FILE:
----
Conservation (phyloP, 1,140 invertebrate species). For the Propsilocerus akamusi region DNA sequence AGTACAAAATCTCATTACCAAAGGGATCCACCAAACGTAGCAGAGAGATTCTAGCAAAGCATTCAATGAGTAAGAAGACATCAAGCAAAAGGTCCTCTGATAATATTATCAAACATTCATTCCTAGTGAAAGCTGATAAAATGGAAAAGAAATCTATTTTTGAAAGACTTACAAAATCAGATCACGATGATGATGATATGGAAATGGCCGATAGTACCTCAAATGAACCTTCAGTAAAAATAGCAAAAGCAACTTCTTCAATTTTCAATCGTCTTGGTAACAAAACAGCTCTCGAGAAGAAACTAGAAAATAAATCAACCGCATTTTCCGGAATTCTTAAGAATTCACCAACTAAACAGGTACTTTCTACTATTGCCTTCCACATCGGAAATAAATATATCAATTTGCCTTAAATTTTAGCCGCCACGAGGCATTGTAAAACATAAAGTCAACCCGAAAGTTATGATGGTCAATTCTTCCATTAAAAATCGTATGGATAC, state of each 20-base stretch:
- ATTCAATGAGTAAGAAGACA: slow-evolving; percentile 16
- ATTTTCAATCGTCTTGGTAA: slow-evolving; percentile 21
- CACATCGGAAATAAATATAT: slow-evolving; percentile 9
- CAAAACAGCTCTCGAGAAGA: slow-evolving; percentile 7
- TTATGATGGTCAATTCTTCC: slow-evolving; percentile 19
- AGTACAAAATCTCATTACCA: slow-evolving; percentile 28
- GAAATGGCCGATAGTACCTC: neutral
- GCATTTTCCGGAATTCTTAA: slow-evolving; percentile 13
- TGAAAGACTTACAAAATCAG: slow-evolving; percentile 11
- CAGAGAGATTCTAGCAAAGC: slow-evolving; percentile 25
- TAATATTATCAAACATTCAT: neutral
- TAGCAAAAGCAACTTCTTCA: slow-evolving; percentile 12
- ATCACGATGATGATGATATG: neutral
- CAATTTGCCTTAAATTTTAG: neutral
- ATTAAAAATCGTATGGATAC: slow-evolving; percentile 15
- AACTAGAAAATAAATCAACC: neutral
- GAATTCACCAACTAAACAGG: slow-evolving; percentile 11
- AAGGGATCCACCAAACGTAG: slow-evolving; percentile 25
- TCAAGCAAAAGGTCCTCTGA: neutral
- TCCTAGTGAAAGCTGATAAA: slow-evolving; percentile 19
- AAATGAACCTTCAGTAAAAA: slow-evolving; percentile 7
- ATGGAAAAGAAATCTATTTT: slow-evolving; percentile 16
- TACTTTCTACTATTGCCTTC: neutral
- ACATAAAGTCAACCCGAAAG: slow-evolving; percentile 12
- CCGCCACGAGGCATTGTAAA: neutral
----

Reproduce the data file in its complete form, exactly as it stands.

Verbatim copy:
Conservation (phyloP, 1,140 invertebrate species). For the Propsilocerus akamusi region DNA sequence AGTACAAAATCTCATTACCAAAGGGATCCACCAAACGTAGCAGAGAGATTCTAGCAAAGCATTCAATGAGTAAGAAGACATCAAGCAAAAGGTCCTCTGATAATATTATCAAACATTCATTCCTAGTGAAAGCTGATAAAATGGAAAAGAAATCTATTTTTGAAAGACTTACAAAATCAGATCACGATGATGATGATATGGAAATGGCCGATAGTACCTCAAATGAACCTTCAGTAAAAATAGCAAAAGCAACTTCTTCAATTTTCAATCGTCTTGGTAACAAAACAGCTCTCGAGAAGAAACTAGAAAATAAATCAACCGCATTTTCCGGAATTCTTAAGAATTCACCAACTAAACAGGTACTTTCTACTATTGCCTTCCACATCGGAAATAAATATATCAATTTGCCTTAAATTTTAGCCGCCACGAGGCATTGTAAAACATAAAGTCAACCCGAAAGTTATGATGGTCAATTCTTCCATTAAAAATCGTATGGATAC, state of each 20-base stretch:
- ATTCAATGAGTAAGAAGACA: slow-evolving; percentile 16
- ATTTTCAATCGTCTTGGTAA: slow-evolving; percentile 21
- CACATCGGAAATAAATATAT: slow-evolving; percentile 9
- CAAAACAGCTCTCGAGAAGA: slow-evolving; percentile 7
- TTATGATGGTCAATTCTTCC: slow-evolving; percentile 19
- AGTACAAAATCTCATTACCA: slow-evolving; percentile 28
- GAAATGGCCGATAGTACCTC: neutral
- GCATTTTCCGGAATTCTTAA: slow-evolving; percentile 13
- TGAAAGACTTACAAAATCAG: slow-evolving; percentile 11
- CAGAGAGATTCTAGCAAAGC: slow-evolving; percentile 25
- TAATATTATCAAACATTCAT: neutral
- TAGCAAAAGCAACTTCTTCA: slow-evolving; percentile 12
- ATCACGATGATGATGATATG: neutral
- CAATTTGCCTTAAATTTTAG: neutral
- ATTAAAAATCGTATGGATAC: slow-evolving; percentile 15
- AACTAGAAAATAAATCAACC: neutral
- GAATTCACCAACTAAACAGG: slow-evolving; percentile 11
- AAGGGATCCACCAAACGTAG: slow-evolving; percentile 25
- TCAAGCAAAAGGTCCTCTGA: neutral
- TCCTAGTGAAAGCTGATAAA: slow-evolving; percentile 19
- AAATGAACCTTCAGTAAAAA: slow-evolving; percentile 7
- ATGGAAAAGAAATCTATTTT: slow-evolving; percentile 16
- TACTTTCTACTATTGCCTTC: neutral
- ACATAAAGTCAACCCGAAAG: slow-evolving; percentile 12
- CCGCCACGAGGCATTGTAAA: neutral